Sir Robert Spencer (afterwards second Earl of Sunderland) [q. v.] The marriage was a very happy one, but a quiet residence at Althorp was interrupted by the outbreak of the civil war, when Lord Spencer, though anxious for reforms, joined the king's party. In November 1642 Dorothy's third child, Penelope, was born, and in June 1643 Lord Spencer was created Earl of Sunderland; but in the following September he was mortally wounded at the battle of Newbury.
Shortly before his death he provided for his wife, the ‘dearest heart,’ by a jointure on his property, and settled 10,000l. on his elder daughter and 7,000l. on the younger one. A fortnight after the news of her loss had been broken to her, Lady Sunderland gave birth to a son, Henry, but this ‘sweet little boy’ died at the age of five. At her wish the Earl of Leicester was associated with her in the guardianship of her infant son, and for seven years she lived in seclusion at Penshurst with her father. After the execution of Charles I his children were placed for a time in Lord Leicester's care, and were treated with great kindness by the family. On her deathbed the Princess Elizabeth bequeathed sundry articles to Lady Sunderland.
In September 1650 Lady Sunderland left Penshurst for her son's house at Althorp, where for ten or twelve years she devoted herself to her children, and helped many distressed clergymen. Lloyd, in his ‘Memoirs of the Loyalists,’ says of her: ‘She is not to be mentioned without the highest honour in this catalogue of sufferers, to many of whom her house was a sanctuary, her interest a protection, her estate a maintenance, and the livings in her gift a preferment.’ She also effected many improvements at Althorp, and planned the great staircase of the house.
After a widowhood of nine years Lady Sunderland was married ‘out of pity,’ on 8 July 1652, to Robert (afterwards Sir Robert) Smythe of Sutton-at-Hone and Boundes in Kent, an old admirer and a connection of the family [see Smythe, Percy Clinton Sydney, sixth Viscount Strangford]. The wedding was celebrated at Penshurst, but Lord Leicester was not present. Smythe, who was an old college friend of Evelyn (Diary, 9 July 1652), is described by Dorothy Osborne as ‘a very fine gentleman’ who fully deserved his bride. The marriage turned out happily. One child, Robert, was born in 1653. At one time, perhaps after 1662, Lady Sunderland lived at Boundes, one of Smythe's houses, in sight of Penshurst. In 1658 Nathaniel Wanley [q. v.] dedicated to her his ‘Vox Dei, or the Great Duty of Self-Reflection on a Man's own Ways’ (Nichols, Lit. Anecd. i. 530); and in 1660 Dr. Thomas Pierce [q. v.], young Lord Sunderland's tutor, expressed his obligations in the dedication to ‘The Sinner impleaded in his own Court.’ After the Restoration a warrant was issued (14 Oct. 1662) for the payment of 1,000l. a year for five years to Lady Sunderland, in discharge of money lent by the late earl to Charles I; and in 1664 the countess was given the eighth part of profits in certain concealed waste lands, to be discovered at her own charge.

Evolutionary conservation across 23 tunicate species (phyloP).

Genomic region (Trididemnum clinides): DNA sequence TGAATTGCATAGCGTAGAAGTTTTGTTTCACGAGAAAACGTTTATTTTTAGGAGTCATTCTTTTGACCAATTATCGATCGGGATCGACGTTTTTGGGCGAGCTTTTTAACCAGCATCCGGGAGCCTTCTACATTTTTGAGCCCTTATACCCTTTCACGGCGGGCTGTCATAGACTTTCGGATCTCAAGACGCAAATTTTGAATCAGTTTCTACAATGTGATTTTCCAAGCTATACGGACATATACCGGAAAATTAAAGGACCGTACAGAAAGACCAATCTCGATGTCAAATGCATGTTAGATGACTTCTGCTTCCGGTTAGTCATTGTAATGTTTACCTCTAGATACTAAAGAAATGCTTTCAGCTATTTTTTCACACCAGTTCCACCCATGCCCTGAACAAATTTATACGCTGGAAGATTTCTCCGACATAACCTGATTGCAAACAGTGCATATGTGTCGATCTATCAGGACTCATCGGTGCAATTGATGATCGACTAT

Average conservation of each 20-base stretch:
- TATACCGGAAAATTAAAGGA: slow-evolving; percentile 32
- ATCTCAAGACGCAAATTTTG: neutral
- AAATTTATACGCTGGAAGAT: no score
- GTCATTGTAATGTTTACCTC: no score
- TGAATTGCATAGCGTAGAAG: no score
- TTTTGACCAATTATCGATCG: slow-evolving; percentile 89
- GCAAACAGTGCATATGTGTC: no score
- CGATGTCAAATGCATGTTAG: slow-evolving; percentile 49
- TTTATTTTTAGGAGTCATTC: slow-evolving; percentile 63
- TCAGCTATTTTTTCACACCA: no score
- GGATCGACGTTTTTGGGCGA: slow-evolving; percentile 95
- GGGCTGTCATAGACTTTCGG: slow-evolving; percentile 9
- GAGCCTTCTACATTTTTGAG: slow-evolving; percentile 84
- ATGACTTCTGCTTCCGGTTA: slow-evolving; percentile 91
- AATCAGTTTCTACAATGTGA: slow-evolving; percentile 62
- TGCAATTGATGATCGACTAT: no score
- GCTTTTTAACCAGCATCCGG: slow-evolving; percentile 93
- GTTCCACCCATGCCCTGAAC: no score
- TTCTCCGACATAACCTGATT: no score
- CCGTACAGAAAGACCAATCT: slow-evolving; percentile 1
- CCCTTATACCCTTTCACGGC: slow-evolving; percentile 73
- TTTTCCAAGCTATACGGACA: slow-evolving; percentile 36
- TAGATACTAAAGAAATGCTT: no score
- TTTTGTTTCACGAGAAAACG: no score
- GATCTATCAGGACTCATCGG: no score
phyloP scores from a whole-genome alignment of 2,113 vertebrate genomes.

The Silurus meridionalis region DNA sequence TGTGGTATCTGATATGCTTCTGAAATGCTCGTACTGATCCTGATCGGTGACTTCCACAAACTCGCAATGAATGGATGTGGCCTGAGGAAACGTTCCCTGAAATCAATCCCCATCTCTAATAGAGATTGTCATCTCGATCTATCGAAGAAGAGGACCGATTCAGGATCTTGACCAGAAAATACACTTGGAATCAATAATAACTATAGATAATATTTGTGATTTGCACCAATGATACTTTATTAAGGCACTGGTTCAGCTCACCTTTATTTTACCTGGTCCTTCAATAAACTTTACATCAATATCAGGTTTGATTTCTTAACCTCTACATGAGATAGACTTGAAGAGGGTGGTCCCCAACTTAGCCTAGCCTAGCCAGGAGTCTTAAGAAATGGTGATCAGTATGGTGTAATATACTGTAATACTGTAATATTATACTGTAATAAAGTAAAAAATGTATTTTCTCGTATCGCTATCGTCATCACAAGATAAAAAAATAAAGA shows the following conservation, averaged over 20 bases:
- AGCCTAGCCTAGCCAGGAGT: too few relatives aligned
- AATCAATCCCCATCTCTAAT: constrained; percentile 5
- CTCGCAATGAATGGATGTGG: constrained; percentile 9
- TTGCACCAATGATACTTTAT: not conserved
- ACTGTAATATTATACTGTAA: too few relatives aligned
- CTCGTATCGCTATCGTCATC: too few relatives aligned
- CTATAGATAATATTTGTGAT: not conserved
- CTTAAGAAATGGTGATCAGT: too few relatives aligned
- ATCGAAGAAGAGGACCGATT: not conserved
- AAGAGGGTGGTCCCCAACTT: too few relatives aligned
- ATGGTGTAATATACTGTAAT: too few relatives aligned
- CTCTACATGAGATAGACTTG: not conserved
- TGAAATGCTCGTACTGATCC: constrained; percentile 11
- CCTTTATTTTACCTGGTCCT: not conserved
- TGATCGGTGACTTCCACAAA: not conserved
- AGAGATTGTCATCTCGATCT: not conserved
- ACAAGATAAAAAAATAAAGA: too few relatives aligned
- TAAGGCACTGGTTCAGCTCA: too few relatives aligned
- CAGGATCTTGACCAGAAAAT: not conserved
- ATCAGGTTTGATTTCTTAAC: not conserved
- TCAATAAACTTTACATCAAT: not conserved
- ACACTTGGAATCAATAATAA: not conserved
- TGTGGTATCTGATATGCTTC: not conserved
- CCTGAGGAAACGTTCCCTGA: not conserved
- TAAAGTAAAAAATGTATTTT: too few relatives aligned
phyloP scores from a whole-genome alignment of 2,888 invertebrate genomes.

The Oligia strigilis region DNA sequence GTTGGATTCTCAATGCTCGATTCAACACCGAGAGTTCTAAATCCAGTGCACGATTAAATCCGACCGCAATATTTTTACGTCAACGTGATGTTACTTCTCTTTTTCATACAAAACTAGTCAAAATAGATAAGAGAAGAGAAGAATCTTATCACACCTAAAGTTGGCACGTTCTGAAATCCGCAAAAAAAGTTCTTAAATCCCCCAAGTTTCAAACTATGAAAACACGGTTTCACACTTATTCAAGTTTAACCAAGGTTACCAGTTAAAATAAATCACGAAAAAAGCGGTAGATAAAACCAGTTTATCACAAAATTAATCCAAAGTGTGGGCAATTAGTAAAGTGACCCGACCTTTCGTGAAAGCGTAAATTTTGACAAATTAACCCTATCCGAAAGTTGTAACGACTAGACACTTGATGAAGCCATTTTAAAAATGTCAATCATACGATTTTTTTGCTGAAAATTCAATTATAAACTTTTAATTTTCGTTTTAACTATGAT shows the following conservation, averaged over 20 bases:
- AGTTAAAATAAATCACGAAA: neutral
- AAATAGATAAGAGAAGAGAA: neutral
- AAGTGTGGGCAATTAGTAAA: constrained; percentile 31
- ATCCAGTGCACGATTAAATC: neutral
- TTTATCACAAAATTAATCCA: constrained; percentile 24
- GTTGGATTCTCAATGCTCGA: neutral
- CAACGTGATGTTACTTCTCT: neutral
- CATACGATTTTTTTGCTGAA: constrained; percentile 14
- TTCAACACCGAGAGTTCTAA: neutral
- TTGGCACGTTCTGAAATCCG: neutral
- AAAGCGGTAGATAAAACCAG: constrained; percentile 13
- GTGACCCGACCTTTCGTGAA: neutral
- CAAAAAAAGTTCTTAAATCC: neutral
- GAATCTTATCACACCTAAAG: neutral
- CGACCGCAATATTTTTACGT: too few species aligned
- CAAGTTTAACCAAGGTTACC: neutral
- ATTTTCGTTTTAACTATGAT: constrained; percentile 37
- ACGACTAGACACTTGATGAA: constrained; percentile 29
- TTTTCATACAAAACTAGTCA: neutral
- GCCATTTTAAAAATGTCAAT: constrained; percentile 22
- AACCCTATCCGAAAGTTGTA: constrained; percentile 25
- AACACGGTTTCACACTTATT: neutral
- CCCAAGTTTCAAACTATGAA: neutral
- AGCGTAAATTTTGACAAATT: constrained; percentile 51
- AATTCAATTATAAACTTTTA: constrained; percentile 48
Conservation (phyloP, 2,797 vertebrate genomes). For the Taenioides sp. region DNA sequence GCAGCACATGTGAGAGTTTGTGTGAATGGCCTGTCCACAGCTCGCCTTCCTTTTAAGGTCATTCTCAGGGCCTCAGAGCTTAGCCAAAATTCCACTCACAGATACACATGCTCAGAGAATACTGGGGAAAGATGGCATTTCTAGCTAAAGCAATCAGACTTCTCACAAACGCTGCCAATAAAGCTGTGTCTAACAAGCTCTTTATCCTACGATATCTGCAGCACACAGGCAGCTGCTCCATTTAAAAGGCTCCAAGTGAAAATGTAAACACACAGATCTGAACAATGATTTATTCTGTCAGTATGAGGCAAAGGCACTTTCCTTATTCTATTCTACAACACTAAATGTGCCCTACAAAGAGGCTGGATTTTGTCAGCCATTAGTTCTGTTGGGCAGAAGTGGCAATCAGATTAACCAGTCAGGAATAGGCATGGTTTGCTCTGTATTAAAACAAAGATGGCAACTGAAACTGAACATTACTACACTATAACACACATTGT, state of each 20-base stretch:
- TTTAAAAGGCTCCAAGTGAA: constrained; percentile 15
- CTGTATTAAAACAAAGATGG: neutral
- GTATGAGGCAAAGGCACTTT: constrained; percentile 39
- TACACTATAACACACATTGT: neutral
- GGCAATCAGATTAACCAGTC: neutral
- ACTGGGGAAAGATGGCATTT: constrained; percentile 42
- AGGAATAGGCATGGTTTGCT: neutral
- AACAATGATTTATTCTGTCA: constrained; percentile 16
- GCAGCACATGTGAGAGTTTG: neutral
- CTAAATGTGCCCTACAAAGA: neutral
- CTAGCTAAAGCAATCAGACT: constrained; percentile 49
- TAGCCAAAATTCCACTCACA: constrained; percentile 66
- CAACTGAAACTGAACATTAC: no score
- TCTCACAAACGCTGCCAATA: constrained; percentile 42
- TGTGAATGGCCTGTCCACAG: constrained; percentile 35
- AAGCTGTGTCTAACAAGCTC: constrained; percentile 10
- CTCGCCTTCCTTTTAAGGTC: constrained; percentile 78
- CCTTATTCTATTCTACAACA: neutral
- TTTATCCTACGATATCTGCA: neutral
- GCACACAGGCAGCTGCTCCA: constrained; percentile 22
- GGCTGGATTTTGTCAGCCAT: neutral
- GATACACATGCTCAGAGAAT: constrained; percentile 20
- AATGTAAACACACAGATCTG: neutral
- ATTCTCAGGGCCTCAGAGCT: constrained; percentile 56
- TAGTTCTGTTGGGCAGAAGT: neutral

From 1663 to 1667 Lady Sunderland spent much of her time at Rufford, the seat of her son-in-law, George Savile (Lord Halifax). The two were always close friends, and Henry Savile, Lord Halifax's younger brother, was a frequent correspondent. After Lady Halifax's death in 1670, Lady Sunderland devoted herself to the care of Lady Halifax's four children. Her old admirer, Waller, was still among her friends, but, according to a well-known story, on her asking him when he intended to write more verses upon her, he replied, ‘When you are as young again, madam, and as handsome as you were then.’
In March 1679 Lady Sunderland had a serious attack of ague. Her letters to Lord Halifax in 1680 show that her sympathies were with him in the troubles connected with the Exclusion Bill, and that she hated the Earl of Shaftesbury, with whom her son, Lord Sunderland, was working. She died shortly after the execution of her brother, Algernon Sidney (7 Dec. 1683), and was buried on 25 Feb. 1684 in the chapel of the Spencers in Brington church, ‘in linen, for which the forfeiture was paid.’ There is no stone to mark her resting-place; but years afterwards Steele wrote in the ‘Tatler’ (No. 61): ‘The fine women they show me nowadays are at best but pretty girls to me, who have seen Sacharissa, when all the world repeated the poems she inspired.’ It is curious to note that on 29 March 1684 letters of administration were granted at the probate court of Canterbury to Lady Sunderland's creditor, John Benn, her sons, Lord Sunderland and Robert Smythe, having renounced. Robert Smythe, her only child by her second husband, married, before he was twenty, Catherine, daughter of Sir William Stafford of Blatherwick, Northamptonshire, and, settling on the family estates at Sutton-at-Hone, died in 1695.
Lady Sunderland was a favourite subject of Vandyck, whose paintings of her are to be found at Penshurst, Althorp, and Petworth.